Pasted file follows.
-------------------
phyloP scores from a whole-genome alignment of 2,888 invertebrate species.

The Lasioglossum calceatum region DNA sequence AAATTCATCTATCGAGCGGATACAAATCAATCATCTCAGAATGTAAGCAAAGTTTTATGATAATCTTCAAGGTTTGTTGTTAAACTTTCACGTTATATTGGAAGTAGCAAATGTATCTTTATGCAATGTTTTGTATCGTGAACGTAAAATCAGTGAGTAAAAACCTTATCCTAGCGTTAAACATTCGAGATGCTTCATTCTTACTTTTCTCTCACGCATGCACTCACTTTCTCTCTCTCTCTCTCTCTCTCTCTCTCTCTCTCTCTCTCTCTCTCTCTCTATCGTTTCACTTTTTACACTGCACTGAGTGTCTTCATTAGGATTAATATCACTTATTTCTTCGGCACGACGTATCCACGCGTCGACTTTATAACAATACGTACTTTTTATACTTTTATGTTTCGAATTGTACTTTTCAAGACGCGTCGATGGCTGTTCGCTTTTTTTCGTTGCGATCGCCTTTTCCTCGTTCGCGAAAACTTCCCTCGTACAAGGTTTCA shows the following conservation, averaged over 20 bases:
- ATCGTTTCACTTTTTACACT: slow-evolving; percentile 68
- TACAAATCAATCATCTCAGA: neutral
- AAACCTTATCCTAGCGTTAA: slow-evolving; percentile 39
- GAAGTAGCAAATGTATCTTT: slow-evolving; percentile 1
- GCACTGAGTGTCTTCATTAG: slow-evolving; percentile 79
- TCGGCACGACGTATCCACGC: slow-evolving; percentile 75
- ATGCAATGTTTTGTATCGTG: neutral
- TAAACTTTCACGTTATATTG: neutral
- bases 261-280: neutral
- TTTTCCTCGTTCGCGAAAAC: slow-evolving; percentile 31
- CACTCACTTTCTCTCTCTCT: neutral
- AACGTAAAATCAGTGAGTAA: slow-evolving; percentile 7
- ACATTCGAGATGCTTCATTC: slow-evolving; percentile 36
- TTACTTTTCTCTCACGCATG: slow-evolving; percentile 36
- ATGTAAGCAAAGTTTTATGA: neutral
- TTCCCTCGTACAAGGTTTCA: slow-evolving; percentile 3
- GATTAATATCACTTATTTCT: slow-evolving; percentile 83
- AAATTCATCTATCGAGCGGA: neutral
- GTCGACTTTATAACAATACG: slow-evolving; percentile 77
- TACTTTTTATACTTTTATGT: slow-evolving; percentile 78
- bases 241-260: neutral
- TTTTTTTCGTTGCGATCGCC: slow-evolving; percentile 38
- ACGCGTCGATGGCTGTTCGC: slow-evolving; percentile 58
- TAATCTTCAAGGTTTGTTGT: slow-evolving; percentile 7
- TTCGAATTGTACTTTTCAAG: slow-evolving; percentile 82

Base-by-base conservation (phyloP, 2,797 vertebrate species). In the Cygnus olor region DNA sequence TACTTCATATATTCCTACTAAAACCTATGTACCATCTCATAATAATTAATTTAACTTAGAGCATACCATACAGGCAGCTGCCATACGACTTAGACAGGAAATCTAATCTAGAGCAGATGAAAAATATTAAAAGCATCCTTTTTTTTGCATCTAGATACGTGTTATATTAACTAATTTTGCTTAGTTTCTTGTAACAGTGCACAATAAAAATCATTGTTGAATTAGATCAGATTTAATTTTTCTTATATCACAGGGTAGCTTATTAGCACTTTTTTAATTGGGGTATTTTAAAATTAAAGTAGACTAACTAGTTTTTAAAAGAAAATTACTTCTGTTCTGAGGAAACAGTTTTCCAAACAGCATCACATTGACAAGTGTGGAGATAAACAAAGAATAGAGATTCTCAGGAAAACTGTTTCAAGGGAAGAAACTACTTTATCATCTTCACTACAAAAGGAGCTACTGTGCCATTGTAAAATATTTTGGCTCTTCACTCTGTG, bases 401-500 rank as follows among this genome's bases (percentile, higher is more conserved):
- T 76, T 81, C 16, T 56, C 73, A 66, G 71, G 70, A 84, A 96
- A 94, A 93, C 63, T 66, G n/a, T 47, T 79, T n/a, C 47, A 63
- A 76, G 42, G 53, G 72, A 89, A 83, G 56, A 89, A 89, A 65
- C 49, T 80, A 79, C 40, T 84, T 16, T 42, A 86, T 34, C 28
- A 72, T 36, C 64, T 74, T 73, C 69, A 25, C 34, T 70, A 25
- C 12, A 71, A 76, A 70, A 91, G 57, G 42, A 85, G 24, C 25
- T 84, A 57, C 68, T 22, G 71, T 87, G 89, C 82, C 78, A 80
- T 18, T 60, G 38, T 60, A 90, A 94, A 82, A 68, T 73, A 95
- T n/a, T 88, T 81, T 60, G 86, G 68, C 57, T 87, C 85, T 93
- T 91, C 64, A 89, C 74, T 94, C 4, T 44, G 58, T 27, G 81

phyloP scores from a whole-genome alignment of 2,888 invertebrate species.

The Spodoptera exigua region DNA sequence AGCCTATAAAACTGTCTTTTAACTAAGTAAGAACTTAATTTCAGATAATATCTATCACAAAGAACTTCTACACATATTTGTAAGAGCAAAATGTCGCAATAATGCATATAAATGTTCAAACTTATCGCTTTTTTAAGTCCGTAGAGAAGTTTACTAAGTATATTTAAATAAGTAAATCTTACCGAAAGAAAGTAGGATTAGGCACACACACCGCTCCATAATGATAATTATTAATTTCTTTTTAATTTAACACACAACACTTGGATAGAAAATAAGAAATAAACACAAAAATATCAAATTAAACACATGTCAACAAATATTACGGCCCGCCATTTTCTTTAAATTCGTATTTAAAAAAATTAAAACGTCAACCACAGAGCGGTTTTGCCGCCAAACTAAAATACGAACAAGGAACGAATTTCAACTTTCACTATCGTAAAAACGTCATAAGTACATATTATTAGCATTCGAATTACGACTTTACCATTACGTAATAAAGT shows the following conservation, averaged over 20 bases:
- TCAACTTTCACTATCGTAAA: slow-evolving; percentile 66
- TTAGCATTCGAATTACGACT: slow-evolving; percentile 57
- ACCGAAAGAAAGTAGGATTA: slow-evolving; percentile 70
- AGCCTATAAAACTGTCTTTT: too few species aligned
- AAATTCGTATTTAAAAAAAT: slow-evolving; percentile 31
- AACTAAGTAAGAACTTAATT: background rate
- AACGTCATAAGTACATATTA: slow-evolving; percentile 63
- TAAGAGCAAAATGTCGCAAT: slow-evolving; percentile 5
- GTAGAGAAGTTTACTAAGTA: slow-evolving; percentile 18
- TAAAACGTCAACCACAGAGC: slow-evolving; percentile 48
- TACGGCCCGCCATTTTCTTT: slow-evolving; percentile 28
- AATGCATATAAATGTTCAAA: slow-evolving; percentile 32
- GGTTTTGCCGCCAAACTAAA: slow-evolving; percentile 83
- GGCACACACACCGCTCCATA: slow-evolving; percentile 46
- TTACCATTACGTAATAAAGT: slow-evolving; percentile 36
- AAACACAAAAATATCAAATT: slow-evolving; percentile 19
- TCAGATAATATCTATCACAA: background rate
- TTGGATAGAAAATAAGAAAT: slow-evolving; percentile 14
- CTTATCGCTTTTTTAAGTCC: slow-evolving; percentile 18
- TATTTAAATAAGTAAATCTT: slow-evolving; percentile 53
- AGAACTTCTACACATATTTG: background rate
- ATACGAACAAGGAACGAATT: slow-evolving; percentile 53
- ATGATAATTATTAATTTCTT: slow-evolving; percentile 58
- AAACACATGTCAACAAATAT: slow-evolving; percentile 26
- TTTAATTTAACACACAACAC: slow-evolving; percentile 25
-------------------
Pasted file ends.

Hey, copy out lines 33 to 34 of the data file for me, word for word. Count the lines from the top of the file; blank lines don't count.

- A 72, T 36, C 64, T 74, T 73, C 69, A 25, C 34, T 70, A 25
- C 12, A 71, A 76, A 70, A 91, G 57, G 42, A 85, G 24, C 25